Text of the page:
Let me be clear again: I don’t think Jenrry Mejia is a great match for Drew Pomeranz in many if not most respects. However, I’ve decided among Mets pitchers under team control, he’s the closest in value and fit given what Oakland appeared to be trying to accomplish.
Given the health risks on Anderson, and the cost, in dollars – especially on a ~$90 million payroll – and players, he made little sense for the Mets in the winter of 2013-2014.
We’re going to play a (fun?) game that matches Mets prospects/assets to those involved in trades for other teams.
Yesterday, we looked at the Dexter Fowler to the Astros deal. Today, by popular demand, we’ll examine the Doug Fister to the Nationals trade.
Doug Fister, who will always be Dog Fister to me, is a very good, and probably underrated pitcher. By FIP, he’s 10th in baseball in the last three years. By RA9-WAR he’s 15th at 12.4 (nearly identical to Jordan Zimmerman and Gio Gonzalez and ahead of every Mets’ fans favorite: R.A. Dickey (12.0)).
The Nationals sent LHP Ian Krol, Robbie Ray and infielder Steve Lombardozzi to the Tigers for Fister.
The internet praised the Nationals and General Manager Mike Rizzo for his wheeling and dealing.
Dave Cameron at Fangraphs: “Maybe it’s the fact that Fister’s fastball sits at 89, or that he was a non-prospect for most of his days in the minor leagues, but barring an unknown injury that is about to wreck his value, it seems like 29 MLB teams are missing the boat on Doug Fister. If Fister were a free agent, he’d have been the best starter on the market by a good margin…..though, this just an outright robbery. In a market where the prices for mediocre pitchers are very high, the Nationals paid a moderate price for a very good pitcher.”
Keith Law at ESPN: “I can’t believe the Tigers couldn’t get more total value than this for Fister, who is easily a top 25-30 overall starter in the game; they might have traded more to fill needs than to maximize their return…. A lefty reliever, a backup at second and a non-top-100 prospect is just not a good return for two years of one of the top 30 starters in baseball.”
Ben Lindbergh at Baseball Prospectus is confused too. He calculates conservatively that Fister, who will earn ~$7 million in arbitration this winter, and more next time out, should be expected to provide ~$14 million in surplus value over the next two years. He writes, “Would a team pay $14 million for six years of Ray, six years of Krol, and four years of Lombardozzi? …. Or maybe there’s something else we’re missing…. It’s hard to believe that no other team would have offered a better package, had they all been aware of what Washington was about to give up … So where does that leave us? Either Dombrowski failed to shop Fister around, every other team failed to evaluate Fister properly, or none of us on the internet knows anything.”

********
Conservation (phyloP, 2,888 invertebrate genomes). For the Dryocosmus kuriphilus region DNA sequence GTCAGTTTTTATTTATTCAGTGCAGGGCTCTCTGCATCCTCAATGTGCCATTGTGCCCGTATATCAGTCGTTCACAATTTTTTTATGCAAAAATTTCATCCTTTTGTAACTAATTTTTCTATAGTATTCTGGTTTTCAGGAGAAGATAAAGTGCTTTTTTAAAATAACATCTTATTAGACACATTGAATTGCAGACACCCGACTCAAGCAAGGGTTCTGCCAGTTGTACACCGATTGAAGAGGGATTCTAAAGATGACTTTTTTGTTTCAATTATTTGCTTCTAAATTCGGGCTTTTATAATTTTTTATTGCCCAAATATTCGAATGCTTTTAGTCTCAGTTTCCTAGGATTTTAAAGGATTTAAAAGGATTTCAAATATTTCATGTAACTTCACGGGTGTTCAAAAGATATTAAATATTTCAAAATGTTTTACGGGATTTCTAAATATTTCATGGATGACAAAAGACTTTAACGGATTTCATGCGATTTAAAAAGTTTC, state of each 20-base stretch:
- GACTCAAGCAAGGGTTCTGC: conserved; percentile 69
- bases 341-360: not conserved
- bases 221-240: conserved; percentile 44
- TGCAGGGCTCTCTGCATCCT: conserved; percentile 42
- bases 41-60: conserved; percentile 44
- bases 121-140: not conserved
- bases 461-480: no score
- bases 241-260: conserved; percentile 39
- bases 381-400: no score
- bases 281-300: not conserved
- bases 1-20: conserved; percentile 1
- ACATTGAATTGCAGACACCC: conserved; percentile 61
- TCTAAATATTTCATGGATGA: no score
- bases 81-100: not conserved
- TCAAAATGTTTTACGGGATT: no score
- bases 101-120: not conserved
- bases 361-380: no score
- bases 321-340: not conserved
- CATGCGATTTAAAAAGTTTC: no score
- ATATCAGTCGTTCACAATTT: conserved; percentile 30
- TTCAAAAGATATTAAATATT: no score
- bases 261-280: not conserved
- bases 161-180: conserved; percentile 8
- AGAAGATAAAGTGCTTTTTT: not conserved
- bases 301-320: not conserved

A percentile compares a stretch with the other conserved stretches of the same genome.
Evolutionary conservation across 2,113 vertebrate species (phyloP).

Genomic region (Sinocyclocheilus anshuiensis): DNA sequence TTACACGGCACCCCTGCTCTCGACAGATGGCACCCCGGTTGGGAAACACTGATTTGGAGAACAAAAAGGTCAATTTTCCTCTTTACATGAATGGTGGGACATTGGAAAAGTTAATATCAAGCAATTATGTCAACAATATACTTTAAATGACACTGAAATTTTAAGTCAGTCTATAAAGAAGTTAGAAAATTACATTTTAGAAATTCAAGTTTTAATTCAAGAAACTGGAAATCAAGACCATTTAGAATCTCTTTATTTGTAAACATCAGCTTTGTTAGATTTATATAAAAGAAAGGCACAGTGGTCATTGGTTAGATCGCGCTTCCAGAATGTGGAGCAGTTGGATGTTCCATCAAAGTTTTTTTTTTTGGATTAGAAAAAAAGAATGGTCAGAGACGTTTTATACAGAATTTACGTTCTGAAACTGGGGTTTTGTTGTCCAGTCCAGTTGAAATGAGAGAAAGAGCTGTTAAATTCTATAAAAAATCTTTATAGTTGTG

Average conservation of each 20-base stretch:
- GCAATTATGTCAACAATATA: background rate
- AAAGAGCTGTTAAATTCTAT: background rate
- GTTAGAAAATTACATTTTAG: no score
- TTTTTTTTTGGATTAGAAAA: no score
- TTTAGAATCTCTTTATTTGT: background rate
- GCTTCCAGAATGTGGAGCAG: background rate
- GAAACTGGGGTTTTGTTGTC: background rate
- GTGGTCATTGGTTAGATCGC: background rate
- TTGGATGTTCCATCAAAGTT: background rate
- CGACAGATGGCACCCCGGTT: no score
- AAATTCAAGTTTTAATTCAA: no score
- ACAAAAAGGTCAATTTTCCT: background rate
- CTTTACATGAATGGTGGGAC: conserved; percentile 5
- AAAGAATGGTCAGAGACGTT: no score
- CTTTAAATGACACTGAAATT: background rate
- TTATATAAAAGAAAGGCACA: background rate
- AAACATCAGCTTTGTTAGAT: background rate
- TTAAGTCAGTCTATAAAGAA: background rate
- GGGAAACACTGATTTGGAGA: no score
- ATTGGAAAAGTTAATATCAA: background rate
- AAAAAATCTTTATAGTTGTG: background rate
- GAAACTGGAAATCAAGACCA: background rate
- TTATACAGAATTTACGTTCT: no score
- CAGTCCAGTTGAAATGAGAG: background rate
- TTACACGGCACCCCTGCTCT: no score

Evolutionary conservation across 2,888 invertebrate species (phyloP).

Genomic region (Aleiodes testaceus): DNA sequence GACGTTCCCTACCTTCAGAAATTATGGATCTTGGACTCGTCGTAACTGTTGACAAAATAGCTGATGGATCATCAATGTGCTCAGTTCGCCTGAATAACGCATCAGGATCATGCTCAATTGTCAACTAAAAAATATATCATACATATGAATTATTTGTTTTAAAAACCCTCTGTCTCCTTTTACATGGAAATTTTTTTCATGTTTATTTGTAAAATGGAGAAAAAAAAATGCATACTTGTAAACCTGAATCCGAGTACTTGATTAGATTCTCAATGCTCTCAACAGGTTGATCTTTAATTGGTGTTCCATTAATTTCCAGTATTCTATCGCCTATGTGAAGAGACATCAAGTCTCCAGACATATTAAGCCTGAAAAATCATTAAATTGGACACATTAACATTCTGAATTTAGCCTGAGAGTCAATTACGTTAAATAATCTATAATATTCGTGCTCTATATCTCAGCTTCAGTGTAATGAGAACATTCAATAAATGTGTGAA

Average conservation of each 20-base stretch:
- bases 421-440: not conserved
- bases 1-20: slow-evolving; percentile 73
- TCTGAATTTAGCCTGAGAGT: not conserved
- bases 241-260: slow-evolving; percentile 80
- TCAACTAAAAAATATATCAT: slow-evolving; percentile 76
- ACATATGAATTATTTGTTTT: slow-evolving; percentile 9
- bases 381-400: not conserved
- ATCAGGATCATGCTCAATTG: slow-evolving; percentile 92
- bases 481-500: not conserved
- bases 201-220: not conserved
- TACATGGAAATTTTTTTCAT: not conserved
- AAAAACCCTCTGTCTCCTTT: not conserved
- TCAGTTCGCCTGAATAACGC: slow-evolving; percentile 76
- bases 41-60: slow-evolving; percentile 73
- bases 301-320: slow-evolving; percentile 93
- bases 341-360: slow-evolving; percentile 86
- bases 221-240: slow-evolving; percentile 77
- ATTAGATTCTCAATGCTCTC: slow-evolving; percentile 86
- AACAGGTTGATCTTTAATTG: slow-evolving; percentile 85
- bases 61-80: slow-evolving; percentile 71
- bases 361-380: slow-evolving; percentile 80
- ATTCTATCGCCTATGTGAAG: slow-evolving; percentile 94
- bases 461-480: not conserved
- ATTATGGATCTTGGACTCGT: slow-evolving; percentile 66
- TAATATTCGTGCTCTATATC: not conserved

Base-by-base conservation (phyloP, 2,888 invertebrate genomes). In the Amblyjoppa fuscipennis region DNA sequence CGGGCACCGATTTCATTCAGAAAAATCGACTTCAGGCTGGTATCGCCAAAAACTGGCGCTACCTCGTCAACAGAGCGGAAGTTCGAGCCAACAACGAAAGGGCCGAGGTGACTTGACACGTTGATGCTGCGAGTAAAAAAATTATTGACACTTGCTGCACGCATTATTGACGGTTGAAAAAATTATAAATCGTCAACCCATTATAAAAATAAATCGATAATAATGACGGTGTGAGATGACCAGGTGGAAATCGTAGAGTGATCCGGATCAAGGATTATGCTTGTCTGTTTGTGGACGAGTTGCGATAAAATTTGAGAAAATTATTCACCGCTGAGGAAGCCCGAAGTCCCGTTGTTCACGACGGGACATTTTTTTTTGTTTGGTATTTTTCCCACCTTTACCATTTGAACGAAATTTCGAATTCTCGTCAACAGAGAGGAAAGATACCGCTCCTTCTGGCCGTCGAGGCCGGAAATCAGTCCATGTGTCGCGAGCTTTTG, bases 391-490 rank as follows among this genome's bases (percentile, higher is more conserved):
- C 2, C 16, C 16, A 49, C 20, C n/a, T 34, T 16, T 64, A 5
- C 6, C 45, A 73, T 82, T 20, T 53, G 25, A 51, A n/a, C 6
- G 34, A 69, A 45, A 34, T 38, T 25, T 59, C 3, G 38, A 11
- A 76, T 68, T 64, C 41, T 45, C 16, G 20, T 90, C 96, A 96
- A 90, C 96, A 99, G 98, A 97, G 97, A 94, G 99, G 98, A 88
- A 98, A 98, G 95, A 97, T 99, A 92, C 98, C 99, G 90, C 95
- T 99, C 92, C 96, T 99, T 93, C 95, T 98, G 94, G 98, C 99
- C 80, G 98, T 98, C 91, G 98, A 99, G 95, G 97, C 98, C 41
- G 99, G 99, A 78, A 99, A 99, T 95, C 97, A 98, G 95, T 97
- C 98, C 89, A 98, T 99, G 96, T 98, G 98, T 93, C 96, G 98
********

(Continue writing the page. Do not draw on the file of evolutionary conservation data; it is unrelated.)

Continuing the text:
Part of the answer, and it’s one Law hinted at, is that it appears Detroit was looking for a very specific combination of types of players when they set out to move a pitcher. Blue Jays GM Alex Anthopoulos, via DJF, on Detroit’s Dave Dombrowski and his process for this move: “Dave’s great to deal with, he’s very candid and up front– he just said, ‘We looked at all of the organizations, and we’re looking for certain players, and we don’t know that we line up in trade with you guys.’ … So it was one of those things where we didn’t necessarily line up in trade… “
To read more of this story, click here
We’re going to play a fun game, match the Mets prospects/assets to those involved in trades for other teams. I don’t do this for every trade, only the ones that interest me for one reason or another.
Today we’ll take on the Rockies/Astros swap for Dexter Fowler and a PTBNL for Brandon Barnes and Jordan Lyles.
Earlier this offseason, the Mets were rumored to be interested in trading Ike Davis for Dexter Fowler. On the same day they traded Fowler, the Rockies also “addressed” their first base hole, by signing Justin Morneau.
Fowler will be 28 in 2014, and has significant home road splits (.298/.395/.485 at Coors and .241/.333/.361 on the road in 1291 PA). He’s owed $7.35 million in 2014, and will be arbitration eligible in 2015 before becoming free agent for 2016. Still, he’s in the prime of his career, has been a league average hitter, and while the advanced metrics don’t like his work in center, he should be an asset defensively in a corner.
For the Mets, he would have been an improvement on Eric Young Jr. in the outfield at the least, and potentially much more. So, what did it take to bring him to the Astros?
Turns out, very little.
The right-handed Lyles was a good prospect in a bad Astros’ system who has never figured out the big leagues. Since making his big league debut in 2011, he owns a 5.35 ERA with 259 strikeouts against 117 walks in 377 innings with 431 hits allowed and a ERA+ of 74 (!) or an ERA- of 141 and a -2.8 bWAR overall. His Baseball America rankings rose from #6 after the 2008 season to #3 the following year to the top spot in the system after 2010 when he was the #42 prospect in baseball. Lyles has a four-seam fastball at 93 mph, a sinker at 92 mph, a slider in the upper 80s, a changeup at 83 and a curveball around 80-81 mph. He throws his two fastballs over 66% of the time combined. Every pitch he throws carries negative value at Fangraphs.
Lyles’ strikeout rates from the last three years have actually declined from 16.1% in 2011, to 15.8% in 2012 to 14.5% in 2013. Meanwhile, his walk rate has ticked up from 6.3% to 6.7% to 7.6% in the last three years. Lyles was a relatively low strikeout guy in AAA as well with a 14.4% strikeout rate in 2010 and 16.3% in 2011.